two weeks.” However, Agent Gerik stated at trial that appellant disclosed his address as being 2210
Lasker. Nevertheless, the trial court denied appellant’s motion to suppress the statements he made to
Agent Gerik regarding his address. On appeal, appellant does not explicitly challenge the trial court’s
denial of his motion to suppress.
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paragraphs contained in the indictment were true and assessed punishment at sixty
years’ incarceration in the Institutional Division of the Texas Department of Criminal
Justice with a $2,500 fine. This appeal followed.
THE BOOKING-QUESTION EXCEPTION
In his first three issues, appellant contends that the trial court erred in admitting
the oral statements he made to Agent Gerik regarding his address because the
statements were made pursuant to a custodial interrogation in violation of article 38.22
of the Texas Code of Criminal Procedure and his privilege against self-incrimination
under the Fifth Amendment of the United States Constitution and article I, section 10 of
the Texas Constitution. Appellant also argues that Agent Gerik’s questions regarding
appellant’s address were designed to elicit an incriminating admission; thus, the
booking-question exception to Miranda does not apply. We disagree.
Standard of Review
In reviewing a Miranda-violation claim, an appellate court conducts a bifurcated
review: (1) it affords almost total deference to the trial court’s rulings on questions of
historical fact and on application of law to fact questions that turn upon credibility and
demeanor; and (2) it reviews de novo the trial court’s rulings on application of law to
fact questions that do not turn upon credibility and demeanor. Alford v. State, 358
S.W.3d 647, 652-53 (Tex. Crim. App. 2012) (citing Ripkowski v. State, 61 S.W.3d 378, 38182 (Tex. Crim. App. 2001); Guzman v. State, 955 S.W.2d 85, 89 (Tex. Crim. App. 1997)).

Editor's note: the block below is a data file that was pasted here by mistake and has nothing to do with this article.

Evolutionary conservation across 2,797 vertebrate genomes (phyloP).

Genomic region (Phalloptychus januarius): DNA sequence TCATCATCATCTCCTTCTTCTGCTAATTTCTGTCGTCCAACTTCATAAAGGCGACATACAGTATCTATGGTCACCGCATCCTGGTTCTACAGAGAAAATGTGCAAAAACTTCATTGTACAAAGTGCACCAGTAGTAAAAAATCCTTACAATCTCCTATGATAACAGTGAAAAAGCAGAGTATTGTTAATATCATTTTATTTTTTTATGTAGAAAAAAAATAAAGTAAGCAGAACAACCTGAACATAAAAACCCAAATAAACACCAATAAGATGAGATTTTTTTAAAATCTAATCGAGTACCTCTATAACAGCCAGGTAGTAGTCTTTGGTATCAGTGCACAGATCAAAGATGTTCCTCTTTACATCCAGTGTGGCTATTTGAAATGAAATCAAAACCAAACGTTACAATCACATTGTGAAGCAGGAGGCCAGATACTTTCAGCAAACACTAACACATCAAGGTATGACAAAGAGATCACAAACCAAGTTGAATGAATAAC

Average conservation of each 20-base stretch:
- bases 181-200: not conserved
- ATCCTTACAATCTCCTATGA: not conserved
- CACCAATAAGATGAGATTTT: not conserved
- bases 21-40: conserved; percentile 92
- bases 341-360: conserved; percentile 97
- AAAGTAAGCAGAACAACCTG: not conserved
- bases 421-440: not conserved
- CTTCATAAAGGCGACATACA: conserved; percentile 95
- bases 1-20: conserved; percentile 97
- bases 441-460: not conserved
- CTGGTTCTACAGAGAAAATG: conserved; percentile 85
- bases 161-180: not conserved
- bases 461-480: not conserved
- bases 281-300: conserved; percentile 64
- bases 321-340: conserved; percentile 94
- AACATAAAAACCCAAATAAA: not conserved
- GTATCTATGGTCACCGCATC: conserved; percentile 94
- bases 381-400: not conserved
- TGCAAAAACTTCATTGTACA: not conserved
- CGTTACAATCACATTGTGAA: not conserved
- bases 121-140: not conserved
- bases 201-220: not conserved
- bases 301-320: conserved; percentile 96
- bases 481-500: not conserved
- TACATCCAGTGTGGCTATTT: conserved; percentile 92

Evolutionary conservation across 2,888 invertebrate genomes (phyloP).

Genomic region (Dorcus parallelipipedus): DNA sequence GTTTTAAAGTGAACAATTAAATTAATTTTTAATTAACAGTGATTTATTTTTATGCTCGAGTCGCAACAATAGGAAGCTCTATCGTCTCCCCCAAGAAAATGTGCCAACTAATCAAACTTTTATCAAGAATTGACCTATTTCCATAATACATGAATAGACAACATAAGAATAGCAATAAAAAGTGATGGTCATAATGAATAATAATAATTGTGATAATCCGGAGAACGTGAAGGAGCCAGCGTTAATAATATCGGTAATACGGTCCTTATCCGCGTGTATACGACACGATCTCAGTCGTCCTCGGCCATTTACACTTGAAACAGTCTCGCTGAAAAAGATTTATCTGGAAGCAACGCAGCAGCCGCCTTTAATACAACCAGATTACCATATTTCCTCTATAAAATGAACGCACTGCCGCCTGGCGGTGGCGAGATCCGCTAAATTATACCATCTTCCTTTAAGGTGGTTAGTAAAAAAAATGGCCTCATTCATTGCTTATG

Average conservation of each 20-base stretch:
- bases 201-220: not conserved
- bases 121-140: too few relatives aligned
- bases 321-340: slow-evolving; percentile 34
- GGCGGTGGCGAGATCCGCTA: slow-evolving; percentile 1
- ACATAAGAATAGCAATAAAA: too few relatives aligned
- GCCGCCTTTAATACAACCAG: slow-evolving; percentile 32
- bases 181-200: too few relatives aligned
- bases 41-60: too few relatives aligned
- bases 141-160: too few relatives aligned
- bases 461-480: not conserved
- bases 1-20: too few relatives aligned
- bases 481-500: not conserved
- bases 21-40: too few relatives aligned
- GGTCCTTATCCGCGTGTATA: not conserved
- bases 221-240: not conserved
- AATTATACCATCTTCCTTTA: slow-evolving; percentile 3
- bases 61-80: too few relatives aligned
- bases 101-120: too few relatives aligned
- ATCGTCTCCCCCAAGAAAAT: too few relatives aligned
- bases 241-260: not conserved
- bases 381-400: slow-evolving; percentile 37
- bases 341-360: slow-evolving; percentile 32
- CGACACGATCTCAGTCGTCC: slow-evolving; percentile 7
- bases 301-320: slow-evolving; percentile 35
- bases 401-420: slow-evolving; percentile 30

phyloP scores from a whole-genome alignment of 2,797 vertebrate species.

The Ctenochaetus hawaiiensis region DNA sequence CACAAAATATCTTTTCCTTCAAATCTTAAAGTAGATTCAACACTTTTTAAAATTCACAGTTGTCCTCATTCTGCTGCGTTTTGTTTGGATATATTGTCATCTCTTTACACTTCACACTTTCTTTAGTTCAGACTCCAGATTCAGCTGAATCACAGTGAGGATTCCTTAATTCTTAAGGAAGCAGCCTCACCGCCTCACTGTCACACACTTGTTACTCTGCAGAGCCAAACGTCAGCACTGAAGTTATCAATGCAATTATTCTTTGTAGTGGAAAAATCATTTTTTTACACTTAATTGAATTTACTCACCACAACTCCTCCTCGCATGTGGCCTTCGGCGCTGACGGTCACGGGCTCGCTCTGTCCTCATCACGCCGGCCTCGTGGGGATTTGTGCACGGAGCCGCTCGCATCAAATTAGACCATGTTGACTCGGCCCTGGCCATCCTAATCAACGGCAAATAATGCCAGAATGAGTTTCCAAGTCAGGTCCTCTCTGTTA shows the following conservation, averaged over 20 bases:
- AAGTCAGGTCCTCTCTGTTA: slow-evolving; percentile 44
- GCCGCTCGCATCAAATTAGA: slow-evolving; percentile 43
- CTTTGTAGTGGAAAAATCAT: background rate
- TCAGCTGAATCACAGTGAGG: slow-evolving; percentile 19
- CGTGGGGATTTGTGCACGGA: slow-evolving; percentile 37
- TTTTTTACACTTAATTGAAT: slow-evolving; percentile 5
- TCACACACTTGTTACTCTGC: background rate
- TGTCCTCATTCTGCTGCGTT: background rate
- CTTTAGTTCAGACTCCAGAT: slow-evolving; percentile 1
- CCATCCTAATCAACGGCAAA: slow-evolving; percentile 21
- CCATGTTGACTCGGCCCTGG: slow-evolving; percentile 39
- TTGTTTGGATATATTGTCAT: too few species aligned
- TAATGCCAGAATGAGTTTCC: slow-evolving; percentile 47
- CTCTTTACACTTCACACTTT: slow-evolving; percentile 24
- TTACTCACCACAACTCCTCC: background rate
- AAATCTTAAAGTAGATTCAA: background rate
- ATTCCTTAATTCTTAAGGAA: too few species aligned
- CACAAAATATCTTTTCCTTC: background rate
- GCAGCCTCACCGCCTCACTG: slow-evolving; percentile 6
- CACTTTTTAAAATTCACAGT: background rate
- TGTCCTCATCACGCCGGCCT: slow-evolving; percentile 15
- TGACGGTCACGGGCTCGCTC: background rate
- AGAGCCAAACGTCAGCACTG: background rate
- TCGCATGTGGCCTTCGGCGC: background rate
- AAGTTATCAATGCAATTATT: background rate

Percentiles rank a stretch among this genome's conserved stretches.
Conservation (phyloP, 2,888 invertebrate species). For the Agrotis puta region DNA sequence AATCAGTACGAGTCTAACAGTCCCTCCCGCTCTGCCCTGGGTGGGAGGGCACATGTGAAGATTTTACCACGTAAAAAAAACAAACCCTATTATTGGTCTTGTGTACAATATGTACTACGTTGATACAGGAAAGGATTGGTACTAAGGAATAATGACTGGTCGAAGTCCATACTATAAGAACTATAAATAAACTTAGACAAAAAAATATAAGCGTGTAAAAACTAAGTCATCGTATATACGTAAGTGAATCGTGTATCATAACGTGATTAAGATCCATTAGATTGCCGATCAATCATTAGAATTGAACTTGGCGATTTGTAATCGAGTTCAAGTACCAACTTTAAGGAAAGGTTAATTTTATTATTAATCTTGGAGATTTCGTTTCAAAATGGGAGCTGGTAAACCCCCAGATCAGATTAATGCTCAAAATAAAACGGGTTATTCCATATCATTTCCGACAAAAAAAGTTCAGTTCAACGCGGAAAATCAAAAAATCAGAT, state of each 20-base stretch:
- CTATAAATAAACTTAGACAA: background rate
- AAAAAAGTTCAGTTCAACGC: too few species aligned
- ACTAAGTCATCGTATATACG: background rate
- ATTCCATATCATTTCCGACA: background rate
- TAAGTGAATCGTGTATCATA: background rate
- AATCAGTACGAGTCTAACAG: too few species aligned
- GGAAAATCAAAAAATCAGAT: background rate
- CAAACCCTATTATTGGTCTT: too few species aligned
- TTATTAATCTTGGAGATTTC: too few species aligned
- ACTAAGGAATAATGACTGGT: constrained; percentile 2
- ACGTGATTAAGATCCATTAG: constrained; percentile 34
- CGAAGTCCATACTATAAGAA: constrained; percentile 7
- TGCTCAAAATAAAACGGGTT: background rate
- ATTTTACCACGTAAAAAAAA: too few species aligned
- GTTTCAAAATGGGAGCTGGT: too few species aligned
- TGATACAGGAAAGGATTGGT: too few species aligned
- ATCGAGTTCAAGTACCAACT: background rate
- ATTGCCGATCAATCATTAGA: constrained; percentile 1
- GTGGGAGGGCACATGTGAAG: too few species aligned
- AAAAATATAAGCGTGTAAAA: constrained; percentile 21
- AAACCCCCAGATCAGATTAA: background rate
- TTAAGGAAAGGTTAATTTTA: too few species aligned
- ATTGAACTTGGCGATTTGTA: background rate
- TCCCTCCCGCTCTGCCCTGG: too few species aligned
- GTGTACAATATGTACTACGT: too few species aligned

The decision as to whether custodial questioning constitutes “interrogation”
within the context of Miranda is a mixed question of law and fact; therefore, we defer to
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the trial court’s fact findings that turn on an evaluation of credibility and demeanor. Id.
(citing Ripkowski, 61 S.W.3d at 381-82). However, if credibility and demeanor are not
necessary to the resolution of the issues, whether a set of historical facts constitutes
custodial interrogation under the Fifth Amendment of the United States Constitution is
subject to de novo review because that is an issue of law—it requires the application of
legal principles to a specific set of facts. Id.
Here, appellant asserts that Agent Gerik’s questions about his address were
designed to elicit an incriminating response. On the other hand, the State argues that
Agent Gerik’s questions about appellant’s address were reasonably related to a
legitimate administrative concern.
In determining whether a question asked during a jail book-in procedure elicited
an answer that will be admissible at trial, a trial court must decide whether, under the
totality of the circumstances, the question is reasonably related to a legitimate
administrative concern. Id. at 661. We review de novo the objective reasonableness of a
question’s stated administrative purpose but defer to the trial court’s resolution of
disputed facts. See id.
At the outset, we note that an inquiry about appellant’s address is reasonably
related to the jail’s legitimate administrative concern for keeping accurate records on
inmates. See 37 TEX. ADMIN. CODE § 265.4(a)(5) (2006) (“Upon intake, a file on each
inmate shall be established. The file shall include . . . address . . . .”); Pennsylvania v.
Muniz, 496 U.S. 582, 601, 110 S. Ct. 2638, 2650, 110 L. Ed. 2d 528 (1990); Alford, 358
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S.W.3d at 661; see also Hollins v. State, No. 05-12-00835-CR, 2013 Tex. App. LEXIS 5038, at
**11-12 (Tex. App.—Dallas Apr. 23, 2013, no pet. h.) (not designated for publication).
In his testimony, Agent Gerik noted that appellant’s address was necessary to the
completion of the Form 6, which is filled out in the course of booking inmates. There is